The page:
[The Reading List — a regular feature of theContractsGuy — highlights blogs that are interesting enough that I check in regularly. Here’s a link to other Reading List posts.]
Business Law Post is a no-nonsense, accessible blog about business law issues. It’s published by Arina Shulga, a former Cleary Gottlieb associate and current solo practitioner in the Big Apple. Arina is also involved in a start-up that produces apps for children, a fact that I discovered from her excellent guest post Legal Considerations for Mobile App Developers on the Moms with Apps Blog, which of course I read regularly.
Here are a few of Arina’s posts to give you a flavor for the blog:
M&A 101. In When Buying a Business: Asset Purchase vs Stock Purchase? and the aptly titled When Buying a Business: Asset Purchase vs Stock Purchase? Part II, Arina discusses some of the advantages and disadvantages of basic deal structure choices — a topic that is near and dear to my heart and crucial to my financial well-being.
Business-Starting Advice. 11 Steps/Lessons to Starting Your Own Business covers several issues that new business owners should consider. The post deals with concepts such as registering your domain name and protecting your ideas. There are 11 items, but the post really gets going at step four.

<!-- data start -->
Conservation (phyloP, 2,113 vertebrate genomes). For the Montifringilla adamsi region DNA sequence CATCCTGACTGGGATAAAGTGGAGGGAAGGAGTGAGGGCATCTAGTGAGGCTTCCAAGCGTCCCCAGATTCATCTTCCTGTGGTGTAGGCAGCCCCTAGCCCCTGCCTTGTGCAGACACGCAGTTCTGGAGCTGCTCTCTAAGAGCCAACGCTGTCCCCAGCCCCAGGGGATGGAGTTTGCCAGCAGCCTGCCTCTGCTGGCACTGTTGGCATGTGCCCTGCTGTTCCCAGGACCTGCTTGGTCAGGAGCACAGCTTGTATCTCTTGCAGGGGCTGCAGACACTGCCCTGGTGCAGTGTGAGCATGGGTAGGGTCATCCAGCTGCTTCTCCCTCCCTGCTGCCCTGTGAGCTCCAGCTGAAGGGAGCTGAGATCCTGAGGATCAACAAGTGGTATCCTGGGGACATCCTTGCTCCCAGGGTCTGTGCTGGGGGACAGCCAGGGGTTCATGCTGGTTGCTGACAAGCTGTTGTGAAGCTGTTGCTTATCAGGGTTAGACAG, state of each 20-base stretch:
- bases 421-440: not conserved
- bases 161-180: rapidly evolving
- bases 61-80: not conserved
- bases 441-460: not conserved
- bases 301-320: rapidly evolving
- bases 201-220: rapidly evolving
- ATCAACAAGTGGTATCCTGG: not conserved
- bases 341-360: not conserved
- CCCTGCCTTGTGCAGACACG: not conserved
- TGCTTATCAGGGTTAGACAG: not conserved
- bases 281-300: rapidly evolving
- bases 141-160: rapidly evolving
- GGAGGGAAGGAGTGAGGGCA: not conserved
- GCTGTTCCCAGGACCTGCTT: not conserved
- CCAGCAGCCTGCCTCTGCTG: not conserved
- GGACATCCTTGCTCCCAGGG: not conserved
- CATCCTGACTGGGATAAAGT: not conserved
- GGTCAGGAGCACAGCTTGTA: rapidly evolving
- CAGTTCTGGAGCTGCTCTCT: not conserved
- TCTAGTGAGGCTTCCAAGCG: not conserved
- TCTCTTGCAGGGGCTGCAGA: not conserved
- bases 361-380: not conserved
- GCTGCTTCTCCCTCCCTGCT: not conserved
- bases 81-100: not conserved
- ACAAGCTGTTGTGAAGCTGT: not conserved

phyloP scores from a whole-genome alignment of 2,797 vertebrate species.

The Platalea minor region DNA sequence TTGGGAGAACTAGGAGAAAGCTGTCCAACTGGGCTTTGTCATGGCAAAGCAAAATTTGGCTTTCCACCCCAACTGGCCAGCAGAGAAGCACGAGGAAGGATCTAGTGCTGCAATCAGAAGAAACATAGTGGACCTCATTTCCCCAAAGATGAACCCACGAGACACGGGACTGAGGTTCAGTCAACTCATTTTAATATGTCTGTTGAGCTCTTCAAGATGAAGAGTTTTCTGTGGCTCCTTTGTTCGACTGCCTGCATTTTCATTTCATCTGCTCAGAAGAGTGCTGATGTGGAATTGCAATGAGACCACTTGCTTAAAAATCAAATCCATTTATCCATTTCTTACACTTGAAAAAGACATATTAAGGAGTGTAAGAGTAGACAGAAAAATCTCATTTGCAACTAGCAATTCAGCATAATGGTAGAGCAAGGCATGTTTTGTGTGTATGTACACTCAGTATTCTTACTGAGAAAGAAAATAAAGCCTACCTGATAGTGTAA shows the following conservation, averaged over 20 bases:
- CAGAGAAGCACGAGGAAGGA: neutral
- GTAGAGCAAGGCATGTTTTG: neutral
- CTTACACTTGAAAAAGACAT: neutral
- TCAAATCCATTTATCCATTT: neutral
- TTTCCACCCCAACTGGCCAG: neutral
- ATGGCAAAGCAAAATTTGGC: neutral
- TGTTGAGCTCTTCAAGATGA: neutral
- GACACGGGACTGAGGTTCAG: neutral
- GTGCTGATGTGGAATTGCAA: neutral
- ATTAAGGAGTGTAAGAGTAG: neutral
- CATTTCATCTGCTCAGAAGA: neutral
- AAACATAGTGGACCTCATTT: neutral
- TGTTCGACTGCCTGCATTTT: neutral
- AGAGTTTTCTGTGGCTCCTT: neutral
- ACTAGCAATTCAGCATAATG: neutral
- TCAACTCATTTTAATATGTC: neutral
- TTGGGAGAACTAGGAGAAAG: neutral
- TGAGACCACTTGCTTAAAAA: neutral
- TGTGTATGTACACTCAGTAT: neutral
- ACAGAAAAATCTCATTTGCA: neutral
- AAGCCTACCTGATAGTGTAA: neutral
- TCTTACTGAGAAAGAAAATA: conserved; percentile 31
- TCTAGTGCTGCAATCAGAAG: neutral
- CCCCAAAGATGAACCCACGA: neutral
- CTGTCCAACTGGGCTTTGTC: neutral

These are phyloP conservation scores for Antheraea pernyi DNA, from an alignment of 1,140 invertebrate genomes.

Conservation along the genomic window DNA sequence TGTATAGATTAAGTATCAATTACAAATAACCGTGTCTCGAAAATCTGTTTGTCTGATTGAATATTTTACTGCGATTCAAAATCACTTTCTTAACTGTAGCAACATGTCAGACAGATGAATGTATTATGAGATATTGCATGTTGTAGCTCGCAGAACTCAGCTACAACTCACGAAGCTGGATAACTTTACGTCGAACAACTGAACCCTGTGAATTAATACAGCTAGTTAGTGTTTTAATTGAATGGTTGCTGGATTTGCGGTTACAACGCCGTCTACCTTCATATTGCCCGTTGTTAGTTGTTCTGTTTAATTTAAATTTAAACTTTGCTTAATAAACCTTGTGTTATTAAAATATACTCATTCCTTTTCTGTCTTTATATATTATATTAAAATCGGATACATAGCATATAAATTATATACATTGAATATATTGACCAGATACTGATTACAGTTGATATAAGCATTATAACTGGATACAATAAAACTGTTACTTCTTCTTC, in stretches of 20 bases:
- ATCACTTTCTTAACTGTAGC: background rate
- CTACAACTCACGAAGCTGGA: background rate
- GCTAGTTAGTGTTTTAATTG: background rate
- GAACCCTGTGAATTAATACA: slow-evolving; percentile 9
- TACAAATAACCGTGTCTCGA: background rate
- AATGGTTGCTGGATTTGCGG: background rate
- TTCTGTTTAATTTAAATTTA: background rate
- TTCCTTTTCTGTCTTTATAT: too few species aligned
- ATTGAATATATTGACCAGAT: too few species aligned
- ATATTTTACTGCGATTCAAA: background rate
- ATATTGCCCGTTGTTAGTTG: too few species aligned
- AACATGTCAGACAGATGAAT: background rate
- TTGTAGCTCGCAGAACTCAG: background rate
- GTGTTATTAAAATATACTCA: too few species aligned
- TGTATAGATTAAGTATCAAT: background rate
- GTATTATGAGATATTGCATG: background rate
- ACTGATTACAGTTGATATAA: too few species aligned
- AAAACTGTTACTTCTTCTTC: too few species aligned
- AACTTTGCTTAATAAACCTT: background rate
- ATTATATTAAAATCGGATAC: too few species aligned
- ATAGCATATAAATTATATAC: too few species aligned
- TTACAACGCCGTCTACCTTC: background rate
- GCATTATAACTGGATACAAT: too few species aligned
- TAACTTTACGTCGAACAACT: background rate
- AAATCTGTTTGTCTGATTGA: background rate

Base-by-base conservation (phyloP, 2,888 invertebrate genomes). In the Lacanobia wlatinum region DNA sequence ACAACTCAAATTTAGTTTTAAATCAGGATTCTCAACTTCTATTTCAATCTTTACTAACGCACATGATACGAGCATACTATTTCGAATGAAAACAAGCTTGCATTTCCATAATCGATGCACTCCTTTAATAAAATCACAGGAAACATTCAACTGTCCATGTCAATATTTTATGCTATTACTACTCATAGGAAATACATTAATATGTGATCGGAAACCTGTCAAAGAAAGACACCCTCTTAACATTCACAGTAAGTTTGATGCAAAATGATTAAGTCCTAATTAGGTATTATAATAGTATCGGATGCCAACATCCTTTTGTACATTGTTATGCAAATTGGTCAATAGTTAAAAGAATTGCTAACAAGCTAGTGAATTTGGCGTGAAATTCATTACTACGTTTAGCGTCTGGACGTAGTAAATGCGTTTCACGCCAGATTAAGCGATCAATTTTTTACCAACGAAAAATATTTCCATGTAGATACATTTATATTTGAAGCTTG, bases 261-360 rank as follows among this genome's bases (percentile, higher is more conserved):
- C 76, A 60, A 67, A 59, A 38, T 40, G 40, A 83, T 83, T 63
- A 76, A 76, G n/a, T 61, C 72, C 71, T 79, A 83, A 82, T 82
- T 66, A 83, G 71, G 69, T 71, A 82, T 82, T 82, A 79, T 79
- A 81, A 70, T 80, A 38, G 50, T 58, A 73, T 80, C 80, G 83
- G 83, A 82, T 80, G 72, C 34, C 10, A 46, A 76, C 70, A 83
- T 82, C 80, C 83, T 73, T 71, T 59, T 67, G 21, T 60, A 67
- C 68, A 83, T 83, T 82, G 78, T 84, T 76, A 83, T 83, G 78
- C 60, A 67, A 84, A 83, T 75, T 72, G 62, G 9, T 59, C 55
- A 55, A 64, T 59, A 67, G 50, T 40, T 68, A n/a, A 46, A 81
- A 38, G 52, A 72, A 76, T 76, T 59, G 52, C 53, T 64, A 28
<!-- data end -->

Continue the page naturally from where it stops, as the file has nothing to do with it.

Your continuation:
Practical Stuff. New York City M/WBE Business Certification — Don’t Miss the Opportunity to Grow Your Business captures an aspect of the blog that I find refreshing: it covers down-to-earth issues in real English. I wonder who the target audience of some of the law blogs I follow and enjoy reading is supposed to be. I’m not talking about 3 Geeks and a Law Blog, the Conglomerate, or Adam Smith, Esq. — blogs for a relatively pointy-headed audience. No, I’m talking about blogs that seem to be meant for client consumption but which I enjoy way too much for one to really expect real-life business people to read them. I could envision genuine entrepreneurs checking in at Business Law Post to learn something they might need to know about law and business.
The Limits of Limited Liability. One of the things I like about the blog is that it has a clear New York flavor. I don’t mean a plain-spokenness that could rattle the sensibilities of a Midwesterner, but rather that the blog deals with New York law. Let’s face it, although none of us in my neck of the woods want to think that we live in a fly-over state and that the east coast is somehow more important, New York is more important. Like it or not, we’re all New York lawyers in some small sense, because when the company from Nebraska insists on a Nebraska choice of law provision and I insist on Missouri law, we’re likely to end up in either New York or Delaware. So New York law tidbits are always welcome in my regular reading rotation. Personal Liability of New York Shareholders is one such welcome tidbit.
Eeny Meeny Miney Mo. Arina wrote a four-part series comparing the corporate law of various states. There’s plenty of good information in How to Choose State of Incorporation for Start-ups: A Comparative Study of Delaware, Nevada, and Wyoming Legislation: Part 1. My only observation is that she left out the two most important states: Missouri and New York. I’ll leave it to interested readers to rustle up the other three posts in the series.